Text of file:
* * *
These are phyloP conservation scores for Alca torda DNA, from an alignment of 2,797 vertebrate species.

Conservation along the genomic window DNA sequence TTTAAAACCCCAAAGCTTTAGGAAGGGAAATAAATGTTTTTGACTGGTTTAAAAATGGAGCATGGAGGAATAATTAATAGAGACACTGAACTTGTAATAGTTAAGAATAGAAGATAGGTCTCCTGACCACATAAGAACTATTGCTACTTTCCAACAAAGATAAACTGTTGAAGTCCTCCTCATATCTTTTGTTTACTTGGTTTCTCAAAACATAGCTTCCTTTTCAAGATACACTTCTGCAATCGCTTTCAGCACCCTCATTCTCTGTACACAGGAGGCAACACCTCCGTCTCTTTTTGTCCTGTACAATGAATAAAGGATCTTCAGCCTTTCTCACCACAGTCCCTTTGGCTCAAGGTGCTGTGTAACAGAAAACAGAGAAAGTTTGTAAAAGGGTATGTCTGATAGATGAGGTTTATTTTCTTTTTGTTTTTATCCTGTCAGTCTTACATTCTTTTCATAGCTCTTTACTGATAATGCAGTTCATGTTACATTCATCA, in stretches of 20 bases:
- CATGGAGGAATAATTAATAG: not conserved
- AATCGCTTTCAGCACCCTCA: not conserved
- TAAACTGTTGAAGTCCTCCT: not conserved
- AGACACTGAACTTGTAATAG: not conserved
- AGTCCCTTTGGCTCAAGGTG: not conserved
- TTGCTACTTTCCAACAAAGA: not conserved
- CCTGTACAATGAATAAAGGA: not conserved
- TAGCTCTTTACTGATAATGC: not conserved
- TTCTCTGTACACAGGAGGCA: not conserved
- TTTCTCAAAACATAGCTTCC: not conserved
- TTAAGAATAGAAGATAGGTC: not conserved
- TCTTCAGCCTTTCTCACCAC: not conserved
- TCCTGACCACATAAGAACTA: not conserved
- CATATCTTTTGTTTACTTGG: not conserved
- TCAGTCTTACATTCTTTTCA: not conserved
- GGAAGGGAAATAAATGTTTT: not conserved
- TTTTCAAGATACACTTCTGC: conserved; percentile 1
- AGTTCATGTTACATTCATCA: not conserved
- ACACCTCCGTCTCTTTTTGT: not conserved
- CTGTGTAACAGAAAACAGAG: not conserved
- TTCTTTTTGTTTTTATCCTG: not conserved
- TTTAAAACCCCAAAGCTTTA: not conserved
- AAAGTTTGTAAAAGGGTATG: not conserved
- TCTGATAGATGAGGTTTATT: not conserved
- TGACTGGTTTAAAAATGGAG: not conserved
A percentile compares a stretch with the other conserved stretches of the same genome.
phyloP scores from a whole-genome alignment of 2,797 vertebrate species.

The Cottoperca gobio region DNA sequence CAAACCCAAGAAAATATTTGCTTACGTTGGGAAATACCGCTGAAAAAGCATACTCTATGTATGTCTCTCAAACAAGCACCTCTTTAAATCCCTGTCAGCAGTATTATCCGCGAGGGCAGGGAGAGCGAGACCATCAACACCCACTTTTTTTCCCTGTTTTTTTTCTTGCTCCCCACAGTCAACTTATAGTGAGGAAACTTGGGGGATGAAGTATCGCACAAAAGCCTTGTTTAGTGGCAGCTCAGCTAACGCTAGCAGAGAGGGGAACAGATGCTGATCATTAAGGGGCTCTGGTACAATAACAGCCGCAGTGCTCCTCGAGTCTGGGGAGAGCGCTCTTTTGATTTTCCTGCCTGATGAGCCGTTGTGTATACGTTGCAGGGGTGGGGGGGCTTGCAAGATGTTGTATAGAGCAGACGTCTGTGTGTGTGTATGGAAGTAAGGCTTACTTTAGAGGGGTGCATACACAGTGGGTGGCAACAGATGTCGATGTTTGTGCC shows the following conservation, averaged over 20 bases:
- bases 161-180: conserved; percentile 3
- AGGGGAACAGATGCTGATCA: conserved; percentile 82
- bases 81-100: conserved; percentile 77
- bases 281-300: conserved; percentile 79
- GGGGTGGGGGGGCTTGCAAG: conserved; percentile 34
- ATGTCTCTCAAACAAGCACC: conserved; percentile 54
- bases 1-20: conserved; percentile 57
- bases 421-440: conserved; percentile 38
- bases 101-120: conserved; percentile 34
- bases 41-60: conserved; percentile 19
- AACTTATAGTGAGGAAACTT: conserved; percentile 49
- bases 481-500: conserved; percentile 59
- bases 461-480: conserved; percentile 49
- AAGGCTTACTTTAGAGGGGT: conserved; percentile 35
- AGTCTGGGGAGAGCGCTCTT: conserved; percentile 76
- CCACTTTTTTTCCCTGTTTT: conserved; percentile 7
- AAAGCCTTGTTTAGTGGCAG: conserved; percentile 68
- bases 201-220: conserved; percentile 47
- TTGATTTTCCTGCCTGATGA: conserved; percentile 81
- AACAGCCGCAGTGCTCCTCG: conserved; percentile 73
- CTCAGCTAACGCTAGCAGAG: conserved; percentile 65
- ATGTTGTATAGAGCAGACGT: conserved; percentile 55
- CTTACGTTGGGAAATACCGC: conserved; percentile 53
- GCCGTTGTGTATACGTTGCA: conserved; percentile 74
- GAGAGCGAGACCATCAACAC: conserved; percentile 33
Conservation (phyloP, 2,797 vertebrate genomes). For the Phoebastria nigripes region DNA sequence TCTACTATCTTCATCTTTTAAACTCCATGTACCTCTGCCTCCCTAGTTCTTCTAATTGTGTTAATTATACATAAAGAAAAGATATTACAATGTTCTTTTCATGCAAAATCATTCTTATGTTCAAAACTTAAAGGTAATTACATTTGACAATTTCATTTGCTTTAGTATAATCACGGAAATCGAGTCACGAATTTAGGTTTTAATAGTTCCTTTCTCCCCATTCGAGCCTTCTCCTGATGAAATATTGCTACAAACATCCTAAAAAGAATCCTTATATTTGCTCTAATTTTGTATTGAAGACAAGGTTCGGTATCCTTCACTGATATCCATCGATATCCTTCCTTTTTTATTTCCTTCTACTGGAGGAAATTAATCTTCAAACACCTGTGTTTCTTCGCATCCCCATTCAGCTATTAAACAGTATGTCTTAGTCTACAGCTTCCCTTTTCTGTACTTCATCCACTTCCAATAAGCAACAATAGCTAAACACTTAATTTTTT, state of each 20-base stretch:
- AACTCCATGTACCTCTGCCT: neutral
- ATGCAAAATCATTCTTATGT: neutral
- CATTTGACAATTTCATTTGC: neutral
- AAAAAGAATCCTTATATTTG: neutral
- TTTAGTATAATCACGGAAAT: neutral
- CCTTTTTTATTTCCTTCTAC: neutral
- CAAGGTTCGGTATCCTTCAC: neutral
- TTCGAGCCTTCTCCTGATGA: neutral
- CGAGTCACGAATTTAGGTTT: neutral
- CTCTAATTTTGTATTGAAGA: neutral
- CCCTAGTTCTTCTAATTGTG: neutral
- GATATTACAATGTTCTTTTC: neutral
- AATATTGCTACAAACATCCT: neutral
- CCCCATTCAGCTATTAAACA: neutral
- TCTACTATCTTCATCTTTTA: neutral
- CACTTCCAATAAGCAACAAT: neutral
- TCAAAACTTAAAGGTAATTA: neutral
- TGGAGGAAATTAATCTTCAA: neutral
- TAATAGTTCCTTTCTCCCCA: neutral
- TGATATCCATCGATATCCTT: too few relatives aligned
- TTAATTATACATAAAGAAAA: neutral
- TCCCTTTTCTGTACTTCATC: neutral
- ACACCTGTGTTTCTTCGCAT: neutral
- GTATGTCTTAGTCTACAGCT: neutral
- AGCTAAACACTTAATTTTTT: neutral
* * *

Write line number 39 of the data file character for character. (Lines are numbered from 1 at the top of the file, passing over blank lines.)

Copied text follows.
- bases 101-120: conserved; percentile 34